I'm getting a PlayStation 4 this Black Friday, and it's only going to cost me $25.
I actually bought it almost three years ago, but an unexpected meeting with asphalt at great speed busted the console's power supply a few months back. It's been sitting in my closet ever since. Earlier this week, I hopped on eBay and bought a used power supply for $25, replaced it last night in less than 10 minutes, and it boots right up. I'm very excited to get back to being thoroughly mediocre in Rocket League.
You might not have a broken game console, but you've likely got an old iPod or MacBook or smartphone stashed away in a drawer somewhere. This weekend, while people are fighting each other at the mall, is the perfect time to rummage through your old things and make your old stuff better than new.
We upgrade our things more often than we need to, and often our old stuff goes into the trash or a drawer, where it's inevitably forgotten. Even if you take your used electronics to a recycler, that's one of the worst fates that can befall a gadget—very few of the metals in most electronic devices are actually recoverable.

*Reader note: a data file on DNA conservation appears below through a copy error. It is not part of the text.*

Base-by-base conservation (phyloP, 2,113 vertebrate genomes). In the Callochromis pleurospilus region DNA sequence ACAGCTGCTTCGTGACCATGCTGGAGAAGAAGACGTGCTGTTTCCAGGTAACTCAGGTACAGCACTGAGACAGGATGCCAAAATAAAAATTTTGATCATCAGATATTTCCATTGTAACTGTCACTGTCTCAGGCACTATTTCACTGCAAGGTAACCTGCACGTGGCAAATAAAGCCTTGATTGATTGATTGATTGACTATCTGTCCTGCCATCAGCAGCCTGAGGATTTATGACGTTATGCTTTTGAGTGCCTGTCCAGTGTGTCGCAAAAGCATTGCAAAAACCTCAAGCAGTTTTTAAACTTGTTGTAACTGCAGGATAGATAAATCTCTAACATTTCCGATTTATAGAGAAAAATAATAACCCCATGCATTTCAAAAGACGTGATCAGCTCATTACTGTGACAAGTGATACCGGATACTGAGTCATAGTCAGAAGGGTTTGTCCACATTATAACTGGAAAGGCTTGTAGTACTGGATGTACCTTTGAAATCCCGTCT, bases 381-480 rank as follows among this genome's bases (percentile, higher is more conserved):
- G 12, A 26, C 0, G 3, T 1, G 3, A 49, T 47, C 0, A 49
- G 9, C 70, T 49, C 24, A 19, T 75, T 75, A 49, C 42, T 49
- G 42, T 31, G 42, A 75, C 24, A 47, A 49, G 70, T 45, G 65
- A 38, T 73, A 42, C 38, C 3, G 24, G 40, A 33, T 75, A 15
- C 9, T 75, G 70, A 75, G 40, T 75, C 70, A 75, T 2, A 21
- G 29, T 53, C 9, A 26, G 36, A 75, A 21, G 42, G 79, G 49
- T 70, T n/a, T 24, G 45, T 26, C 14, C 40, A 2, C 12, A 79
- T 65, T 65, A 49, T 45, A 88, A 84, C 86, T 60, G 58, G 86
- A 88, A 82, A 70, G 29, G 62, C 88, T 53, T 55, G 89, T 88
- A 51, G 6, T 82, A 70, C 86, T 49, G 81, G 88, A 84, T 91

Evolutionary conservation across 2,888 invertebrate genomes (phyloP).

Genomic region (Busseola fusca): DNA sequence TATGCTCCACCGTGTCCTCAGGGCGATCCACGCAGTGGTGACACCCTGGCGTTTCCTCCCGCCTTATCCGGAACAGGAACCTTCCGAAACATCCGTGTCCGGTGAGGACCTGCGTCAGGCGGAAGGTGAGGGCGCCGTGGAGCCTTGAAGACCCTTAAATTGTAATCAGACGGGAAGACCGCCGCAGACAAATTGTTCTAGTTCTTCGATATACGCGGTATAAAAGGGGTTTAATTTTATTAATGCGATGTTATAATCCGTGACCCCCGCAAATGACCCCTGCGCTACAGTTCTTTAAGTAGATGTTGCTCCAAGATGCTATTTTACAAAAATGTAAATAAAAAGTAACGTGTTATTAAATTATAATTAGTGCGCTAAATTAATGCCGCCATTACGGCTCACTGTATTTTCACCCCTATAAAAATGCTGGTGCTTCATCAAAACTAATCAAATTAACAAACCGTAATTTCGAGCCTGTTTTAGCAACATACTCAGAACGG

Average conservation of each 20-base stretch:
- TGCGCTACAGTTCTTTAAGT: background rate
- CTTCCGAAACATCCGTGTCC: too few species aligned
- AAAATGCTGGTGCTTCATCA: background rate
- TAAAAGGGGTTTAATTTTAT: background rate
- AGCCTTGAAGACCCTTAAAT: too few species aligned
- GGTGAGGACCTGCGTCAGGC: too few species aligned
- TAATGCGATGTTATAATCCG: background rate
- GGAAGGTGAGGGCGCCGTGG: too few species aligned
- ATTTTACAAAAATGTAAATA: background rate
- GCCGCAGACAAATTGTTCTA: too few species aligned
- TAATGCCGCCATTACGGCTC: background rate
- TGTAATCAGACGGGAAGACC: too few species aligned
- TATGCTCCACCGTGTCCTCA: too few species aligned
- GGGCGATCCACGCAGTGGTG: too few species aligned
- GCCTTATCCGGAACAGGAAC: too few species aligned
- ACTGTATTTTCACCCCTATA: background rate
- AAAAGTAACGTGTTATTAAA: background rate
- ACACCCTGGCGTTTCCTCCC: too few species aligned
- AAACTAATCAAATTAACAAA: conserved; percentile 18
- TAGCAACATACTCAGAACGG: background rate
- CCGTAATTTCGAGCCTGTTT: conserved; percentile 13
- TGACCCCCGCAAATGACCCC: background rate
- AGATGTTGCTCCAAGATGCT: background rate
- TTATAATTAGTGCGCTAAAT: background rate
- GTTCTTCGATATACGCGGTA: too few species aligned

For instance: This is a pile of shredded circuit boards I saw at a top-of-the-line electronics recycling center that I recently visited. Nothing against the recycling industry, but there are better short-term fates for essentially any smartphone or computer made in the last decade.
So recycling isn't ideal, but leaving it in your drawer is worse.
There's a robust secondary market for used and refurbished electronics, even if they're totally busted (trust me, there are people out there who would be happy to buy your beyond-repairable stuff just to recover a few parts). If an old laptop is sitting in your house unused, it's depreciating in value every day. I think the economic and environmental term for this state is, "a waste."